Men with family history of prostate cancer reach the screening risk threshold up to 12 years earlier than men in the general population
FRIDAY, June 4, 2021 (HealthDay News) — The optimal age for starting prostate cancer (PCa) screening in relatives of patients with PCa is younger than that in the general population, and varies by the number of first-degree relatives with PCa as well as their age at diagnosis, according to a study published June 1 in PLOS Medicine.
Xing Xu, from the German Cancer Research Center in Heidelberg, and colleagues used a nationwide cohort of all men aged 0 to 96 years at baseline (born after 1931) residing in Sweden and their fathers. From 1958 to 2015, a total of 6,343,727 men were identified, and their risk for prostate cancer was assessed.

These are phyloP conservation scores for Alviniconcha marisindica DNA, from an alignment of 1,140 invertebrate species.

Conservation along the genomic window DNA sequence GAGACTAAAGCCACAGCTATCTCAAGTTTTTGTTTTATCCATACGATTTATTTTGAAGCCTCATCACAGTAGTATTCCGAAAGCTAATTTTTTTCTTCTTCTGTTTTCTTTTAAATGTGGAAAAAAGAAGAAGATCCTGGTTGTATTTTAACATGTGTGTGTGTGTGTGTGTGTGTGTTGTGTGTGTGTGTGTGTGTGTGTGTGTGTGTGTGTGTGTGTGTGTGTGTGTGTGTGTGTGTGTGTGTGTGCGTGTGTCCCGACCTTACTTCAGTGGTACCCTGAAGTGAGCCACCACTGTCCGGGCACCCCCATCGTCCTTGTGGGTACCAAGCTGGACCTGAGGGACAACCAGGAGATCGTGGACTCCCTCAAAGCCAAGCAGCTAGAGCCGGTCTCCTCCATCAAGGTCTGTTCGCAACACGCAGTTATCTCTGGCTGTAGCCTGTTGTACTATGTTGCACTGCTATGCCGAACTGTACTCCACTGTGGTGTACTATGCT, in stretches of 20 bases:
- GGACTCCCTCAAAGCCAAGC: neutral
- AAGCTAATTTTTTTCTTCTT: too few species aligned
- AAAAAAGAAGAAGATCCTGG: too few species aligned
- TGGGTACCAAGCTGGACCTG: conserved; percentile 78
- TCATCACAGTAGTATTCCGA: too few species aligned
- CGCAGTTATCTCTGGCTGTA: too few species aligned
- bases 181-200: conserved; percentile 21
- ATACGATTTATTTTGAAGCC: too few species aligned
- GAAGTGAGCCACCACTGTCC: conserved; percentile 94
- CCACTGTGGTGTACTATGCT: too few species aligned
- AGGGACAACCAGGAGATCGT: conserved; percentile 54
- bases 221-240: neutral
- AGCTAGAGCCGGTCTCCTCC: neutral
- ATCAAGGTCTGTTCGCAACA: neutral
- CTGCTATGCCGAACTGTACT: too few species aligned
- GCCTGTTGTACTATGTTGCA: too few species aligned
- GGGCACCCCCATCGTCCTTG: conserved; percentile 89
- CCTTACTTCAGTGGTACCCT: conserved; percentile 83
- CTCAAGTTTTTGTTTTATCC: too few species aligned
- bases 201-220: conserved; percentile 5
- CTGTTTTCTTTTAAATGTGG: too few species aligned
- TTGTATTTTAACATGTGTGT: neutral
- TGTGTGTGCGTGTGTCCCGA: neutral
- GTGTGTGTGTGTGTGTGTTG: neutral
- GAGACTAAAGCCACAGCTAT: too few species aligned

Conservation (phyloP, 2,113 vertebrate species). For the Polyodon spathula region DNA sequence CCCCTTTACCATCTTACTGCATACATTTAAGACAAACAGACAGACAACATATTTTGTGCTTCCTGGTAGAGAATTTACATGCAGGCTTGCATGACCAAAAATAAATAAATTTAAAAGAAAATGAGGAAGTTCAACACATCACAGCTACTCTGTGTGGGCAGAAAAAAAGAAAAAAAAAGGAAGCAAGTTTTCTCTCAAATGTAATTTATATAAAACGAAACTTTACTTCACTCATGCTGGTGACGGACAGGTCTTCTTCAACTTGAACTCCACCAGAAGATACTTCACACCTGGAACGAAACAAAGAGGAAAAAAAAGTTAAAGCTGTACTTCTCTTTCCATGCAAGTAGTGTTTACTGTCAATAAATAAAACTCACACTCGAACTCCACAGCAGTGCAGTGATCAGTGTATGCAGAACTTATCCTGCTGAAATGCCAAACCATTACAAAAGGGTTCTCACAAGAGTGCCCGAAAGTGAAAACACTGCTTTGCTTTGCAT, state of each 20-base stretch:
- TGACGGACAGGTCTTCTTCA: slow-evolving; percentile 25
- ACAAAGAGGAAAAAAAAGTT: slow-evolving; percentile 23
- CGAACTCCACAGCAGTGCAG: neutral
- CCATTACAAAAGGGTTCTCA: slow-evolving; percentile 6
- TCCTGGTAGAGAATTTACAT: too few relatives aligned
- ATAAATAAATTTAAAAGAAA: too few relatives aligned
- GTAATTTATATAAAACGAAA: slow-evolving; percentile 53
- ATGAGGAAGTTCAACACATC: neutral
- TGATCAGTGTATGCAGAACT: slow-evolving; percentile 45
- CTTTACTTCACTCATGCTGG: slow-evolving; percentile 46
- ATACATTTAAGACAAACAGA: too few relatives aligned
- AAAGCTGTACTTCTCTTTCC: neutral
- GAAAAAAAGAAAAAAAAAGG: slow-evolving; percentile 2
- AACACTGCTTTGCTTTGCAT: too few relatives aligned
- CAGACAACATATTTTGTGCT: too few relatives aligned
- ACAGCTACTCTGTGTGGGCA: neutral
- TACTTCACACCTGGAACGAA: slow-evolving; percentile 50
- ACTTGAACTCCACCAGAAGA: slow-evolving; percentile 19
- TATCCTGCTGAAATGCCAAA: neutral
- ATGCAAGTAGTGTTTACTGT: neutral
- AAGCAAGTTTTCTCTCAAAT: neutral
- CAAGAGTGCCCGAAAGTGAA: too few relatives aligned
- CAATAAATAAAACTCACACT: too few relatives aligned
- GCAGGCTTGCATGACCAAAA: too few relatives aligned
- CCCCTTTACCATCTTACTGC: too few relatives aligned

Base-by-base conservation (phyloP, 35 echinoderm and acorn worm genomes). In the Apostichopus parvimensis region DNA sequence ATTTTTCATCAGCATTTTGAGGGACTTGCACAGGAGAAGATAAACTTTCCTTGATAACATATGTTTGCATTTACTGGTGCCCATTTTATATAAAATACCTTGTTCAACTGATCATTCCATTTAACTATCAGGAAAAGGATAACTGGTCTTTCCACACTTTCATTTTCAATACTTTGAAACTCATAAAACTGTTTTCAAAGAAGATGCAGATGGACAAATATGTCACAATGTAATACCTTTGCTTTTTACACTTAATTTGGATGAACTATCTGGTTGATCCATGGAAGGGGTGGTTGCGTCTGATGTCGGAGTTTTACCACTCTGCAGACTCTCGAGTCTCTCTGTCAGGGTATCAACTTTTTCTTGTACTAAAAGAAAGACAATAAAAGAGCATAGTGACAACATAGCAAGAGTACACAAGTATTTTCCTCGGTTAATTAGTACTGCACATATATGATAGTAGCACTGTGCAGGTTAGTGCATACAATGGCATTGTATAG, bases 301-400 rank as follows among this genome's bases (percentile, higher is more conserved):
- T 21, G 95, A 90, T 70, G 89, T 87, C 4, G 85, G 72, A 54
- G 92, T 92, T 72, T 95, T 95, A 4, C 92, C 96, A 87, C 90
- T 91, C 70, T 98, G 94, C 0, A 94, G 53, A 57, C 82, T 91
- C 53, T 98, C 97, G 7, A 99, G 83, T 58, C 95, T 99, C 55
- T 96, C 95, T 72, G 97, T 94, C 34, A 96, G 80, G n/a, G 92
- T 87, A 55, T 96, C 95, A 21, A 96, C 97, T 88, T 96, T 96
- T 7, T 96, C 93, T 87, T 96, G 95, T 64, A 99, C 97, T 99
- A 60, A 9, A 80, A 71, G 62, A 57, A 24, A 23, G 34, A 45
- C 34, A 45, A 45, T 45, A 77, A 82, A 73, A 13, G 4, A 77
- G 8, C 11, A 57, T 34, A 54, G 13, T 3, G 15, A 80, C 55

The researchers report that 88,999 men were diagnosed with stage III/IV PCa or died of PCa. For men aged 50 years in the general population, the overall 10-year cumulative risk for stage III/IV or fatal PCa was 0.2 percent. For men with two or more first-degree relatives diagnosed with PCa and the youngest relative diagnosed before age 60 years, this screening level was reached at age 41 years. With two or more first-degree relatives diagnosed after age 59 years, men reached this screening level at age 43 years, which was similar to that of men with one first-degree relative diagnosed before age 60 years. This screening level was reached at age 45 years when one first-degree relative was diagnosed between ages 60 and 69 years and at 47 years when one first-degree relative was diagnosed after 69 years.
“Our clinically relevant findings could be used for evidence-based personalized PCa screening guidance and supplement current PCa screening guidelines for relatives of patients with PCa,” the authors write.
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